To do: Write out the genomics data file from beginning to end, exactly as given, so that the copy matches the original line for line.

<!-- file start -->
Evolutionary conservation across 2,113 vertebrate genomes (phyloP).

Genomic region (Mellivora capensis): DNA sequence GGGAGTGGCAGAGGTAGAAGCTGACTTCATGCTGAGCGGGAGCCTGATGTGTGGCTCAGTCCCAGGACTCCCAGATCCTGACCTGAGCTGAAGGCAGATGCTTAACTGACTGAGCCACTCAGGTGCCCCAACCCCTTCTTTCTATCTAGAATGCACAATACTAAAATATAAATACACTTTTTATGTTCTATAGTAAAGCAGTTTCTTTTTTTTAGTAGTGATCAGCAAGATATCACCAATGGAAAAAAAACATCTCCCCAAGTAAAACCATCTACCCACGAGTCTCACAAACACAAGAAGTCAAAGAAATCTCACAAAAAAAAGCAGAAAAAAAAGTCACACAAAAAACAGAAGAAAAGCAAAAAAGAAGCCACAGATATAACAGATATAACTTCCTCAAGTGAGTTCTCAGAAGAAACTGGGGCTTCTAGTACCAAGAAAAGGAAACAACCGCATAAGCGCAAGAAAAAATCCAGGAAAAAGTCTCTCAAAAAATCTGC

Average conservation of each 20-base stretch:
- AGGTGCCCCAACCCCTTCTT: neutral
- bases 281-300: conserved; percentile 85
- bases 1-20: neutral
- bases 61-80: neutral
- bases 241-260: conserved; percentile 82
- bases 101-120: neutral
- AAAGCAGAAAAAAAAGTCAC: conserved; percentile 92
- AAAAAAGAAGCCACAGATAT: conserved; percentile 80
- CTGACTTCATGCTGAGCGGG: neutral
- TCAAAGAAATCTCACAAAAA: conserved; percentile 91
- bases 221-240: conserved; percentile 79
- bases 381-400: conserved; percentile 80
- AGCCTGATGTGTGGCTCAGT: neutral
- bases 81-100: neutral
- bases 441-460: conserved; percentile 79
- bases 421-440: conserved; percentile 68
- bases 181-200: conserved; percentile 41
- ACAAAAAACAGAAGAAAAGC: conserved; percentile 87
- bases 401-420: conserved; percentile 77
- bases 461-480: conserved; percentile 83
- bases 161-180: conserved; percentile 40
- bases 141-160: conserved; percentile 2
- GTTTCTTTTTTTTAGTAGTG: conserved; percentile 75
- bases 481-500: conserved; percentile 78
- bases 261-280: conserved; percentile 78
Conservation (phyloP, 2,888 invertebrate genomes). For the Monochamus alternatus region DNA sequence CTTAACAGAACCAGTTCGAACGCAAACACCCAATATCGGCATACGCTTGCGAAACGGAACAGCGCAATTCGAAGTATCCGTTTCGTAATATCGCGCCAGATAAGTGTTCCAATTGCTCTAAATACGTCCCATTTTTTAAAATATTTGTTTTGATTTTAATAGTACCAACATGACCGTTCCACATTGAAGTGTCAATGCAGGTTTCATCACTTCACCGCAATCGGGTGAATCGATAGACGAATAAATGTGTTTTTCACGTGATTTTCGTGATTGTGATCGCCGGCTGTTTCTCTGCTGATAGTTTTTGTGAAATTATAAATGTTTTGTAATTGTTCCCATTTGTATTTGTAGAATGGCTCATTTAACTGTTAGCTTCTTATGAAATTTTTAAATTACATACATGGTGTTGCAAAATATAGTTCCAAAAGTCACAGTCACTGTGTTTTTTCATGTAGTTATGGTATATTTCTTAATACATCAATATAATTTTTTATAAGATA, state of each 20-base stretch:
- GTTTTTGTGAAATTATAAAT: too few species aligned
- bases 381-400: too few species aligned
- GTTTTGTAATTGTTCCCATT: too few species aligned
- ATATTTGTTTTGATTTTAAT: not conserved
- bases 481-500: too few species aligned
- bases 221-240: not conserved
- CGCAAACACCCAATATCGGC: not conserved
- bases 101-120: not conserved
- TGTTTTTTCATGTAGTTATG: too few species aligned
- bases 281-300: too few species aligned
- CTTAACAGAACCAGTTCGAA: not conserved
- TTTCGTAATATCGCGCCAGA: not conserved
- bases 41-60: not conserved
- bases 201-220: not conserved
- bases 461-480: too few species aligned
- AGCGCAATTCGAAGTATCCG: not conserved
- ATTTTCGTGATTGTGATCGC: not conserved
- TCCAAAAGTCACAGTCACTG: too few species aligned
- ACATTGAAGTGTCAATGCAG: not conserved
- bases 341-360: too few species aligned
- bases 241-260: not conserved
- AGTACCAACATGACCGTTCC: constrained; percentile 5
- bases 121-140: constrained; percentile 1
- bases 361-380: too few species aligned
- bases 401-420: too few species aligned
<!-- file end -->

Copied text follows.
Evolutionary conservation across 2,113 vertebrate genomes (phyloP).

Genomic region (Mellivora capensis): DNA sequence GGGAGTGGCAGAGGTAGAAGCTGACTTCATGCTGAGCGGGAGCCTGATGTGTGGCTCAGTCCCAGGACTCCCAGATCCTGACCTGAGCTGAAGGCAGATGCTTAACTGACTGAGCCACTCAGGTGCCCCAACCCCTTCTTTCTATCTAGAATGCACAATACTAAAATATAAATACACTTTTTATGTTCTATAGTAAAGCAGTTTCTTTTTTTTAGTAGTGATCAGCAAGATATCACCAATGGAAAAAAAACATCTCCCCAAGTAAAACCATCTACCCACGAGTCTCACAAACACAAGAAGTCAAAGAAATCTCACAAAAAAAAGCAGAAAAAAAAGTCACACAAAAAACAGAAGAAAAGCAAAAAAGAAGCCACAGATATAACAGATATAACTTCCTCAAGTGAGTTCTCAGAAGAAACTGGGGCTTCTAGTACCAAGAAAAGGAAACAACCGCATAAGCGCAAGAAAAAATCCAGGAAAAAGTCTCTCAAAAAATCTGC

Average conservation of each 20-base stretch:
- AGGTGCCCCAACCCCTTCTT: neutral
- bases 281-300: conserved; percentile 85
- bases 1-20: neutral
- bases 61-80: neutral
- bases 241-260: conserved; percentile 82
- bases 101-120: neutral
- AAAGCAGAAAAAAAAGTCAC: conserved; percentile 92
- AAAAAAGAAGCCACAGATAT: conserved; percentile 80
- CTGACTTCATGCTGAGCGGG: neutral
- TCAAAGAAATCTCACAAAAA: conserved; percentile 91
- bases 221-240: conserved; percentile 79
- bases 381-400: conserved; percentile 80
- AGCCTGATGTGTGGCTCAGT: neutral
- bases 81-100: neutral
- bases 441-460: conserved; percentile 79
- bases 421-440: conserved; percentile 68
- bases 181-200: conserved; percentile 41
- ACAAAAAACAGAAGAAAAGC: conserved; percentile 87
- bases 401-420: conserved; percentile 77
- bases 461-480: conserved; percentile 83
- bases 161-180: conserved; percentile 40
- bases 141-160: conserved; percentile 2
- GTTTCTTTTTTTTAGTAGTG: conserved; percentile 75
- bases 481-500: conserved; percentile 78
- bases 261-280: conserved; percentile 78
Conservation (phyloP, 2,888 invertebrate genomes). For the Monochamus alternatus region DNA sequence CTTAACAGAACCAGTTCGAACGCAAACACCCAATATCGGCATACGCTTGCGAAACGGAACAGCGCAATTCGAAGTATCCGTTTCGTAATATCGCGCCAGATAAGTGTTCCAATTGCTCTAAATACGTCCCATTTTTTAAAATATTTGTTTTGATTTTAATAGTACCAACATGACCGTTCCACATTGAAGTGTCAATGCAGGTTTCATCACTTCACCGCAATCGGGTGAATCGATAGACGAATAAATGTGTTTTTCACGTGATTTTCGTGATTGTGATCGCCGGCTGTTTCTCTGCTGATAGTTTTTGTGAAATTATAAATGTTTTGTAATTGTTCCCATTTGTATTTGTAGAATGGCTCATTTAACTGTTAGCTTCTTATGAAATTTTTAAATTACATACATGGTGTTGCAAAATATAGTTCCAAAAGTCACAGTCACTGTGTTTTTTCATGTAGTTATGGTATATTTCTTAATACATCAATATAATTTTTTATAAGATA, state of each 20-base stretch:
- GTTTTTGTGAAATTATAAAT: too few species aligned
- bases 381-400: too few species aligned
- GTTTTGTAATTGTTCCCATT: too few species aligned
- ATATTTGTTTTGATTTTAAT: not conserved
- bases 481-500: too few species aligned
- bases 221-240: not conserved
- CGCAAACACCCAATATCGGC: not conserved
- bases 101-120: not conserved
- TGTTTTTTCATGTAGTTATG: too few species aligned
- bases 281-300: too few species aligned
- CTTAACAGAACCAGTTCGAA: not conserved
- TTTCGTAATATCGCGCCAGA: not conserved
- bases 41-60: not conserved
- bases 201-220: not conserved
- bases 461-480: too few species aligned
- AGCGCAATTCGAAGTATCCG: not conserved
- ATTTTCGTGATTGTGATCGC: not conserved
- TCCAAAAGTCACAGTCACTG: too few species aligned
- ACATTGAAGTGTCAATGCAG: not conserved
- bases 341-360: too few species aligned
- bases 241-260: not conserved
- AGTACCAACATGACCGTTCC: constrained; percentile 5
- bases 121-140: constrained; percentile 1
- bases 361-380: too few species aligned
- bases 401-420: too few species aligned